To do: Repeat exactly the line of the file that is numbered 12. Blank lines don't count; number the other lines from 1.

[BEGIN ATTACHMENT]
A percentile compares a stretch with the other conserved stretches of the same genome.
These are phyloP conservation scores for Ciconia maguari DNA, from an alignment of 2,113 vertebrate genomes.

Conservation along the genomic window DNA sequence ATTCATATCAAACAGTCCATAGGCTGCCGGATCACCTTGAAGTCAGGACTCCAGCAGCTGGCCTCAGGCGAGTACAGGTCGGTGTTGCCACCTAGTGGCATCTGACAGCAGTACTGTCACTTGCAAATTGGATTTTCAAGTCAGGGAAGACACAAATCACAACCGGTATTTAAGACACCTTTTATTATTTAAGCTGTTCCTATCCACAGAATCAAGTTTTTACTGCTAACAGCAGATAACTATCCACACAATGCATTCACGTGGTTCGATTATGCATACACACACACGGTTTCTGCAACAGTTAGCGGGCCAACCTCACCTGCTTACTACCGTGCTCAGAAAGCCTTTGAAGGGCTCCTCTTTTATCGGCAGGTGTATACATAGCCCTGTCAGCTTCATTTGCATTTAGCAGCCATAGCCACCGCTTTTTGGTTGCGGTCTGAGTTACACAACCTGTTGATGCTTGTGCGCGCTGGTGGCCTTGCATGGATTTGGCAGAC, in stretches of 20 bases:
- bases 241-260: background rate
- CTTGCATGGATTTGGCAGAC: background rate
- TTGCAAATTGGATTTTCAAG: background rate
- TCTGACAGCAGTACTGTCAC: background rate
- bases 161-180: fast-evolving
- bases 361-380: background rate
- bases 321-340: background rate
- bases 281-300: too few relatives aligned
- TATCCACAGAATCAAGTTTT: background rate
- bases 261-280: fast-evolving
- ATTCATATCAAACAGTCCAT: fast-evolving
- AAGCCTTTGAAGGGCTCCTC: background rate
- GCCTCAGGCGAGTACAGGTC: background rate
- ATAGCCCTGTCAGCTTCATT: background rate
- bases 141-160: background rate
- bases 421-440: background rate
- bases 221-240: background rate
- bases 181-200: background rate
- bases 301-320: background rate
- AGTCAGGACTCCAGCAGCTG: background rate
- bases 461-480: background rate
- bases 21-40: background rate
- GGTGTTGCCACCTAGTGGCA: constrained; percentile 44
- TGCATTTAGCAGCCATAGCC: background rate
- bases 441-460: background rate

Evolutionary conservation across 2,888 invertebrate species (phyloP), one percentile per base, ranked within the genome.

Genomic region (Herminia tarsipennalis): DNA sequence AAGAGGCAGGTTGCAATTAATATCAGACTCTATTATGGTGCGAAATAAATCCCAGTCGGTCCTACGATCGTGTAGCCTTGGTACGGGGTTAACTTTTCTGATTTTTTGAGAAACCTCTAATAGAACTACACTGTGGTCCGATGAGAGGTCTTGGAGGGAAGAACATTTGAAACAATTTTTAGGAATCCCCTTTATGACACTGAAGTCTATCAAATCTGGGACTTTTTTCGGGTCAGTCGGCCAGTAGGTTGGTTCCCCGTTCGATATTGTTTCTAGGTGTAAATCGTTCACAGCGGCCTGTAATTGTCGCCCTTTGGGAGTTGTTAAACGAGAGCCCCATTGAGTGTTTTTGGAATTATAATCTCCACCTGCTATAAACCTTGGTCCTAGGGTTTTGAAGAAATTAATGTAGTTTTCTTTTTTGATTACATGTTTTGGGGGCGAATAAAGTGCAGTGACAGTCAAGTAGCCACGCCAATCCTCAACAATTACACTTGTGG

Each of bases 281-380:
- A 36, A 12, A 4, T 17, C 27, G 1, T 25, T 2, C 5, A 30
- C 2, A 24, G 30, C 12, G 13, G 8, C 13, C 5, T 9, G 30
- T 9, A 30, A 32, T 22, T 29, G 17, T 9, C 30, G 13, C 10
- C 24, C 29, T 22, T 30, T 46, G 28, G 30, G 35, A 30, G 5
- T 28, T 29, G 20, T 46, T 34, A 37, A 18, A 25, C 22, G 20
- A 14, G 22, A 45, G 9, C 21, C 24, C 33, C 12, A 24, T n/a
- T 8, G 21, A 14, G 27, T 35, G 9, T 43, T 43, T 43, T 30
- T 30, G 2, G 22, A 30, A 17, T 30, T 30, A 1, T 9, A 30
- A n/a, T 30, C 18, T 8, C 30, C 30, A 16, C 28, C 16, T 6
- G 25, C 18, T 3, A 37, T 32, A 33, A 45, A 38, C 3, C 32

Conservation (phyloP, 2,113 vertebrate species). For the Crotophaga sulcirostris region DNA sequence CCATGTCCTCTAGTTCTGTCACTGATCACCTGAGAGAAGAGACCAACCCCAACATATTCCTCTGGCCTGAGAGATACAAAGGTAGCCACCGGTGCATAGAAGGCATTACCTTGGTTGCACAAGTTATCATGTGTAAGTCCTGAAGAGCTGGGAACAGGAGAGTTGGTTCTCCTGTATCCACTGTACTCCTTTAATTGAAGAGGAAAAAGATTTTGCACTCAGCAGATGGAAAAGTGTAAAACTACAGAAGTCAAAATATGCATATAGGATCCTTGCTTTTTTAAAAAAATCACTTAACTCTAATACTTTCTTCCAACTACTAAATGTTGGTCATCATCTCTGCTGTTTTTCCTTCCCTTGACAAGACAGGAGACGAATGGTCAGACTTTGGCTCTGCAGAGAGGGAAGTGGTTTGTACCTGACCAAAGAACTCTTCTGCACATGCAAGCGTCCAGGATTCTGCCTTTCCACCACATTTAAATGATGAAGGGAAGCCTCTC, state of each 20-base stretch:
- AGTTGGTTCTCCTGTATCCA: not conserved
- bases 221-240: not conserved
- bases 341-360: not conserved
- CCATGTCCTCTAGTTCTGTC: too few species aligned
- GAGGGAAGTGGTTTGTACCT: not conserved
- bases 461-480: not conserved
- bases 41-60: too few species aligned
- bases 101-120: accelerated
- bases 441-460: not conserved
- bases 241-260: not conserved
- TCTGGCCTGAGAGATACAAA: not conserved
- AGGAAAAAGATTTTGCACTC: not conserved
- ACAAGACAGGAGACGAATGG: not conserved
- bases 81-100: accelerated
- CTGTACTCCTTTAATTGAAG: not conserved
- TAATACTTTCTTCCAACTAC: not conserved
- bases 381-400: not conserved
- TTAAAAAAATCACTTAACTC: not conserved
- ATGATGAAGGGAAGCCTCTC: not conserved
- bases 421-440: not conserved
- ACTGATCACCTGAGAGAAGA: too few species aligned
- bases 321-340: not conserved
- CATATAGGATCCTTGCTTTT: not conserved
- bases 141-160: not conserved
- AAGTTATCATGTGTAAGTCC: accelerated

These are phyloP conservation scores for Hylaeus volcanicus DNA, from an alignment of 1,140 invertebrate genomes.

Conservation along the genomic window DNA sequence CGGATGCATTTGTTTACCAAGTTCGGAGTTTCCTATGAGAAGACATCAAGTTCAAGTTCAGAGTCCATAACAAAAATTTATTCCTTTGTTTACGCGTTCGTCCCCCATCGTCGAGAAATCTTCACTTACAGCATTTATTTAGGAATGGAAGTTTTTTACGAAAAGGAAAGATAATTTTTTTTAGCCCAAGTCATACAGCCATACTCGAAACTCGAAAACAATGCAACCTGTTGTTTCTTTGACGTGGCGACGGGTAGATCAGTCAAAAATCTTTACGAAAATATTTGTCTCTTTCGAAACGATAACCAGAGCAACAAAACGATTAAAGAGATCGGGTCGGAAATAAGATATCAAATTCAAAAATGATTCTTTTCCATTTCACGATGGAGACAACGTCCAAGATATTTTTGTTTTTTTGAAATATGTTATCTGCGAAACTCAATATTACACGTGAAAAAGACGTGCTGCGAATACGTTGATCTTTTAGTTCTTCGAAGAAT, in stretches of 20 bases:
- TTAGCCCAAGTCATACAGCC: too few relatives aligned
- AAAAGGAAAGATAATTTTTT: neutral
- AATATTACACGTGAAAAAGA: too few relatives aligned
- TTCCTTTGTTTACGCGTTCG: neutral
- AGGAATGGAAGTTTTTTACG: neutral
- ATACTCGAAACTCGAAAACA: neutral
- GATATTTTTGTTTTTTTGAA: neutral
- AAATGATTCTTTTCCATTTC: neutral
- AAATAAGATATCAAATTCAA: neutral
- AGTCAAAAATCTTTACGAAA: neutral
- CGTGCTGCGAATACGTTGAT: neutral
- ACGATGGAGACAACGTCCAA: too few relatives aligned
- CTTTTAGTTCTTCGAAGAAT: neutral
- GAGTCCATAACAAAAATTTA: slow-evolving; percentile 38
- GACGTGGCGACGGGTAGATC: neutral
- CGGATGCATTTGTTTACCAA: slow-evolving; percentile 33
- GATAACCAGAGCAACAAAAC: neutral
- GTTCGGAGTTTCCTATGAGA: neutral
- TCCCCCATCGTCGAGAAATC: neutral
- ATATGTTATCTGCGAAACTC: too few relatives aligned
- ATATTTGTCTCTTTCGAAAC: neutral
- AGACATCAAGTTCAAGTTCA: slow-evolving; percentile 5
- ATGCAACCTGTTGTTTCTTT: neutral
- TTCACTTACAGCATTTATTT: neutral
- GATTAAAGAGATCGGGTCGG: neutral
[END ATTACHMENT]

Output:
- TATCCACAGAATCAAGTTTT: background rate